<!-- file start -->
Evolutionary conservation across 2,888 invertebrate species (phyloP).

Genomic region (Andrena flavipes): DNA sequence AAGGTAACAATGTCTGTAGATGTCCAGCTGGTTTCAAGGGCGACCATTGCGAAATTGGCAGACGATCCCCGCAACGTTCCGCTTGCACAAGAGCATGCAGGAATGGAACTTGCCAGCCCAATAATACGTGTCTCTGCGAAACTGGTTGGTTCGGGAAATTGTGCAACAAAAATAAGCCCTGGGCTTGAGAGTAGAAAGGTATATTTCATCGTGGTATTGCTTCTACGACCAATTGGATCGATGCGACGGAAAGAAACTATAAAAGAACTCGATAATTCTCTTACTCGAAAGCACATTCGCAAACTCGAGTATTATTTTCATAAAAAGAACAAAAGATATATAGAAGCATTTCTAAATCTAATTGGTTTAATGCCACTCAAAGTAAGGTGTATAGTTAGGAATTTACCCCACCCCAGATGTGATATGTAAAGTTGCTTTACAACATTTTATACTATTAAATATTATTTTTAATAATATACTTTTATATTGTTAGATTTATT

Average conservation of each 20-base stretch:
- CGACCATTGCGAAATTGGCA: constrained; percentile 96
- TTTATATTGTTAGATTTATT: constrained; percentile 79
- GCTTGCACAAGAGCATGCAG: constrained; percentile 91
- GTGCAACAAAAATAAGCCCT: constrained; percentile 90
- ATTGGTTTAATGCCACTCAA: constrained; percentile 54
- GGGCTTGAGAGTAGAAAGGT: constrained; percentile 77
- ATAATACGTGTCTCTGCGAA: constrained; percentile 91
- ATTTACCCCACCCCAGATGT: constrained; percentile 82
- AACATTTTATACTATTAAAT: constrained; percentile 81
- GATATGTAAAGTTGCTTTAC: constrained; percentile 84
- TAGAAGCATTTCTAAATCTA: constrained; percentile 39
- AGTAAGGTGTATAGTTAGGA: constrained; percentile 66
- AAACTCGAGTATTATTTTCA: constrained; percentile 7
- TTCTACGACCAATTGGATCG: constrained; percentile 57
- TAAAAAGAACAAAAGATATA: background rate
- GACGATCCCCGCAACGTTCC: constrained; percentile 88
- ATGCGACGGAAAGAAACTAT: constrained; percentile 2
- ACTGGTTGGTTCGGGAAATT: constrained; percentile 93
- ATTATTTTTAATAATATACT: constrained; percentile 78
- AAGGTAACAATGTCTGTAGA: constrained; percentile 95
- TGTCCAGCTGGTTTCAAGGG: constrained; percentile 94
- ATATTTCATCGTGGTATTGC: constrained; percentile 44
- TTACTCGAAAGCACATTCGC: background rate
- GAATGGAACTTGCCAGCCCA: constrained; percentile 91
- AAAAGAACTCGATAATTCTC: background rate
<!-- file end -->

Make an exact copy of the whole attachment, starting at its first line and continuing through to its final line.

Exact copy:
Evolutionary conservation across 2,888 invertebrate species (phyloP).

Genomic region (Andrena flavipes): DNA sequence AAGGTAACAATGTCTGTAGATGTCCAGCTGGTTTCAAGGGCGACCATTGCGAAATTGGCAGACGATCCCCGCAACGTTCCGCTTGCACAAGAGCATGCAGGAATGGAACTTGCCAGCCCAATAATACGTGTCTCTGCGAAACTGGTTGGTTCGGGAAATTGTGCAACAAAAATAAGCCCTGGGCTTGAGAGTAGAAAGGTATATTTCATCGTGGTATTGCTTCTACGACCAATTGGATCGATGCGACGGAAAGAAACTATAAAAGAACTCGATAATTCTCTTACTCGAAAGCACATTCGCAAACTCGAGTATTATTTTCATAAAAAGAACAAAAGATATATAGAAGCATTTCTAAATCTAATTGGTTTAATGCCACTCAAAGTAAGGTGTATAGTTAGGAATTTACCCCACCCCAGATGTGATATGTAAAGTTGCTTTACAACATTTTATACTATTAAATATTATTTTTAATAATATACTTTTATATTGTTAGATTTATT

Average conservation of each 20-base stretch:
- CGACCATTGCGAAATTGGCA: constrained; percentile 96
- TTTATATTGTTAGATTTATT: constrained; percentile 79
- GCTTGCACAAGAGCATGCAG: constrained; percentile 91
- GTGCAACAAAAATAAGCCCT: constrained; percentile 90
- ATTGGTTTAATGCCACTCAA: constrained; percentile 54
- GGGCTTGAGAGTAGAAAGGT: constrained; percentile 77
- ATAATACGTGTCTCTGCGAA: constrained; percentile 91
- ATTTACCCCACCCCAGATGT: constrained; percentile 82
- AACATTTTATACTATTAAAT: constrained; percentile 81
- GATATGTAAAGTTGCTTTAC: constrained; percentile 84
- TAGAAGCATTTCTAAATCTA: constrained; percentile 39
- AGTAAGGTGTATAGTTAGGA: constrained; percentile 66
- AAACTCGAGTATTATTTTCA: constrained; percentile 7
- TTCTACGACCAATTGGATCG: constrained; percentile 57
- TAAAAAGAACAAAAGATATA: background rate
- GACGATCCCCGCAACGTTCC: constrained; percentile 88
- ATGCGACGGAAAGAAACTAT: constrained; percentile 2
- ACTGGTTGGTTCGGGAAATT: constrained; percentile 93
- ATTATTTTTAATAATATACT: constrained; percentile 78
- AAGGTAACAATGTCTGTAGA: constrained; percentile 95
- TGTCCAGCTGGTTTCAAGGG: constrained; percentile 94
- ATATTTCATCGTGGTATTGC: constrained; percentile 44
- TTACTCGAAAGCACATTCGC: background rate
- GAATGGAACTTGCCAGCCCA: constrained; percentile 91
- AAAAGAACTCGATAATTCTC: background rate